BEIS Energy Trilemma

Contact:

Pete Barbrook-Johnson

Negotiating complexity in evaluation planning at BEIS: a participatory systems map of the energy trilemma.

The large number of programmes and policies at play in the ‘energy trilemma’ (i.e. the interaction in the energy system between sustainability and emissions, affordability and prices, and security of supply) has led to a crowded policy landscape with potential for complementary but also conflicting aims. In this case study, CECAN and the Department for Business, Energy and Industrial Strategy (BEIS) built a richer understanding of this complex area, by developing a participatory systems map of the energy trilemma.

Government policies that affect the energy trilemma include:

What were the aims of the case study?

The aim of the case study was to explore, via CECAN’s approach to participatory systems mapping, the energy trilemma policy landscape. Specifically, it was to map relevant policies, their interaction, context, and impact on the trilemma, and to highlight: the impacts of policies on the three ‘legs’ of the trilemma; potential common and/or contradictory aims and mechanisms amongst policies; and uncertainty and evidence gaps.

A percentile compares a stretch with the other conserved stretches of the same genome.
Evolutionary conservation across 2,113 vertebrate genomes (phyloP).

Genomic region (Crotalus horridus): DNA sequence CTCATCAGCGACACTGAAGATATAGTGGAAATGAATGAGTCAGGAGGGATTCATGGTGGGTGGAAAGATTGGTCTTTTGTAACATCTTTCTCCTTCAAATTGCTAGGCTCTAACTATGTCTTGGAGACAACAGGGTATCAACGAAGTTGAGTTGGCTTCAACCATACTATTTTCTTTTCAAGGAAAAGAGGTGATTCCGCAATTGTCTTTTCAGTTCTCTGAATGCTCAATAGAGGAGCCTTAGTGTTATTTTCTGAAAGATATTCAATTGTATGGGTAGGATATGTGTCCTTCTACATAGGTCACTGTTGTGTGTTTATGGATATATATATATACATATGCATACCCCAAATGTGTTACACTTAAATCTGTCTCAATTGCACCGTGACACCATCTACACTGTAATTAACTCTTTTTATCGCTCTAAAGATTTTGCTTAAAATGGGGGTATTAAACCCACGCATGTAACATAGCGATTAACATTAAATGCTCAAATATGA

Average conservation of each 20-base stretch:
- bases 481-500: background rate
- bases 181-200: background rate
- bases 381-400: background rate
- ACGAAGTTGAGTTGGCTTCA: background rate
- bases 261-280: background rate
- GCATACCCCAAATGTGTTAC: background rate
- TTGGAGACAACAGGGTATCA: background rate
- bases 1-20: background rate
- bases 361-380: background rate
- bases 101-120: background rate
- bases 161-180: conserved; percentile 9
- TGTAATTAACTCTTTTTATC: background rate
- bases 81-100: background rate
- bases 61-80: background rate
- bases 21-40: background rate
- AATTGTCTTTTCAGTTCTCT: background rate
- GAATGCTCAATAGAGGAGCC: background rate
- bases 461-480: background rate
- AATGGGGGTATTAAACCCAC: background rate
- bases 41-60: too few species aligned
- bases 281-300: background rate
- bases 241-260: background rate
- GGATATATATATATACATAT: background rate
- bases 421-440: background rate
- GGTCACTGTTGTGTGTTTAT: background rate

This understanding is being used to support evaluation planning in BEIS, and make the case for, and to develop, proportionate evaluation(s) (i.e. evaluations which draw the right boundaries, and use the appropriate types and levels of evidence). The systems map created can also be used to feed into, or put in context, individual policy maps and theories of change.

The case study builds on existing methods (e.g. fuzzy cognitive mapping, dependency modelling) with a strong emphasis on a participatory approach to understanding complex systems. In practice the systems maps are:

  • Always built by as diverse a range of stakeholders as possible.
  • Designed to capture complexity rather than simplify it away (i.e. including feedbacks, context, and uncertainty).
  • Analysed using a ‘choose your own adventure’ approach, firmly rooted in combining network analysis and stakeholders’ beliefs about important, changeable, and controllable factors in a system.

A briefing note and full report on this case study are coming soon.